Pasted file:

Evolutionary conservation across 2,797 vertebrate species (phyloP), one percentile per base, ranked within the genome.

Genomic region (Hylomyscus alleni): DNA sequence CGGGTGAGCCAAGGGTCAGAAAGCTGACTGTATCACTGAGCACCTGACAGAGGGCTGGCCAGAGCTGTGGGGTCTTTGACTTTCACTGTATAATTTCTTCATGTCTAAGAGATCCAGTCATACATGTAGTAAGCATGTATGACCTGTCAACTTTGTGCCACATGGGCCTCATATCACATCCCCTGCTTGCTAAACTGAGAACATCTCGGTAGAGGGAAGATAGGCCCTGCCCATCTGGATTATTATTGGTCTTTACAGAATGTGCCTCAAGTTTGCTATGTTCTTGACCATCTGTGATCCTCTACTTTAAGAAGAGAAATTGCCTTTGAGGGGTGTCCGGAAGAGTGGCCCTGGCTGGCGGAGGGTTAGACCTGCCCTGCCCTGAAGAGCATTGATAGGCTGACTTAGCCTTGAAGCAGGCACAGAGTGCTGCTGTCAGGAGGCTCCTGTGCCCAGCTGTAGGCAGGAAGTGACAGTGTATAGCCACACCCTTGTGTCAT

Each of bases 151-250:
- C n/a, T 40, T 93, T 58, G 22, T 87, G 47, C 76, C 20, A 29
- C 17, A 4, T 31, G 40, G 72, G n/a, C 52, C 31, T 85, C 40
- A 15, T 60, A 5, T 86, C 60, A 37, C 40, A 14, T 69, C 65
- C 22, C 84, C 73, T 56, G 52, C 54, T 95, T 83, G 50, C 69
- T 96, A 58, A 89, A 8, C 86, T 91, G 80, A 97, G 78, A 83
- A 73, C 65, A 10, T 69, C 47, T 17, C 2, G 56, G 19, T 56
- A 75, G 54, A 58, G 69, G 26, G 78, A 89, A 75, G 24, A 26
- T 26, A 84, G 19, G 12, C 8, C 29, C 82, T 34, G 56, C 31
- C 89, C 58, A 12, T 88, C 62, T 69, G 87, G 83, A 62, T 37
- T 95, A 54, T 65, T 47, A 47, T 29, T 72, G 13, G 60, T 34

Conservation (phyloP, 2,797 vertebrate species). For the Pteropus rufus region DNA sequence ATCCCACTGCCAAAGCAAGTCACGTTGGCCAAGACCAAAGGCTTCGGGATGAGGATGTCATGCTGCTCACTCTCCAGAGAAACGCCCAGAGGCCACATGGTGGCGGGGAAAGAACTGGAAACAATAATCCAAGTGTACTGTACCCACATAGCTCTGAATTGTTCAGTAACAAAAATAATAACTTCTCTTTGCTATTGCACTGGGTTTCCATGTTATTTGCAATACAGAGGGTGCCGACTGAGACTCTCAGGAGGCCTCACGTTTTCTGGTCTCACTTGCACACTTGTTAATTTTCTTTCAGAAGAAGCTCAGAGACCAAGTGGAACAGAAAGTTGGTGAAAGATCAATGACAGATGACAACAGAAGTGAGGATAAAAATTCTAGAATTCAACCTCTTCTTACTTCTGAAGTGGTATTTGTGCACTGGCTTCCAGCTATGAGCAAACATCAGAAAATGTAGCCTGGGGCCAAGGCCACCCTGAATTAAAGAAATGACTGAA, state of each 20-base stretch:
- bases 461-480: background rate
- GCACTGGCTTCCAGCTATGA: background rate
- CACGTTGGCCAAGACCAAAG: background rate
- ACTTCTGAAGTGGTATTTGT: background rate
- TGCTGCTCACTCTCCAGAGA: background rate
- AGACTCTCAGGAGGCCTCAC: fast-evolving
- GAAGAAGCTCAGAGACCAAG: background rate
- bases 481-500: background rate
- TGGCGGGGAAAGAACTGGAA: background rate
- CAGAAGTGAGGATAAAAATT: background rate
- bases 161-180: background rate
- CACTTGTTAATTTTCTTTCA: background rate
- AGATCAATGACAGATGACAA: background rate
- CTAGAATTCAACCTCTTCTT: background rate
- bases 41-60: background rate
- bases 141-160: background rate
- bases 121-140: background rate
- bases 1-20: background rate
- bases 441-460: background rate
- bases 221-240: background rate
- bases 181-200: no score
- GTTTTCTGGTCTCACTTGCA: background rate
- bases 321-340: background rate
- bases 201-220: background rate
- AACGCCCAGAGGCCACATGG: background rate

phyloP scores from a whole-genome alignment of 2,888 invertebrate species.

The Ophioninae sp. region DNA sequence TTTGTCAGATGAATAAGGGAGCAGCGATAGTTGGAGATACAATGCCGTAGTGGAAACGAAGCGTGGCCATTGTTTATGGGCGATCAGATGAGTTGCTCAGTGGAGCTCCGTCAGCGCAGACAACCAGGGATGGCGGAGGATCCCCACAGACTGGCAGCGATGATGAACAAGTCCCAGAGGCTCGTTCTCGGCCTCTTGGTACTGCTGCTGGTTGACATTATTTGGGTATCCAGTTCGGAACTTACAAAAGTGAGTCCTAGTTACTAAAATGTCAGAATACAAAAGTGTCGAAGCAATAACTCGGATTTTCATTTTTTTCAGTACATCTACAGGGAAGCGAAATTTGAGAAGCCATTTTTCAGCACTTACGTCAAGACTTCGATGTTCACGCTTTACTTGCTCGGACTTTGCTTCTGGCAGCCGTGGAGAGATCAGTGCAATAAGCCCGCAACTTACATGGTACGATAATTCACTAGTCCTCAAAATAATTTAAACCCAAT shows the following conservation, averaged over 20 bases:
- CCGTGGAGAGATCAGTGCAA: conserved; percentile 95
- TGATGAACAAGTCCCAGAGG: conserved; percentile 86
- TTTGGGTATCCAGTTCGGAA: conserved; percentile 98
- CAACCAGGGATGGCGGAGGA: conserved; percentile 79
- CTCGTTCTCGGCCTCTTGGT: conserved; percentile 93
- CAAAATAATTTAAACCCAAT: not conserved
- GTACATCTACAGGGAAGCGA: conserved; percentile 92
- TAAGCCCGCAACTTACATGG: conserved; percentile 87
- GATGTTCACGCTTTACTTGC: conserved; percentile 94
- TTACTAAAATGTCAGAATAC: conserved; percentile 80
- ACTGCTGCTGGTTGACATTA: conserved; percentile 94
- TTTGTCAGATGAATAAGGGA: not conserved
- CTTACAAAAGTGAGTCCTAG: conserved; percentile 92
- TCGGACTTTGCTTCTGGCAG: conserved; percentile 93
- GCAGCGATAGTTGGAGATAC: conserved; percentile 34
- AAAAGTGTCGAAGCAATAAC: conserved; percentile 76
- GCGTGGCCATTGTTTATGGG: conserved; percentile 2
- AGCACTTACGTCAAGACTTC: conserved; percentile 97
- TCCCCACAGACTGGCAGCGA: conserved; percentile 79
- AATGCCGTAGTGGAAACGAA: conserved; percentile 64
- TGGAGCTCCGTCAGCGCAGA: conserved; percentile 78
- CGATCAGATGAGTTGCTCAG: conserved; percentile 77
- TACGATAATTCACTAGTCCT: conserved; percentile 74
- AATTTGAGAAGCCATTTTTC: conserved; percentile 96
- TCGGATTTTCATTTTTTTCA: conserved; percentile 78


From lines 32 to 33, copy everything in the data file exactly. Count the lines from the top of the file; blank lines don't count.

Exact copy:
- bases 1-20: background rate
- bases 441-460: background rate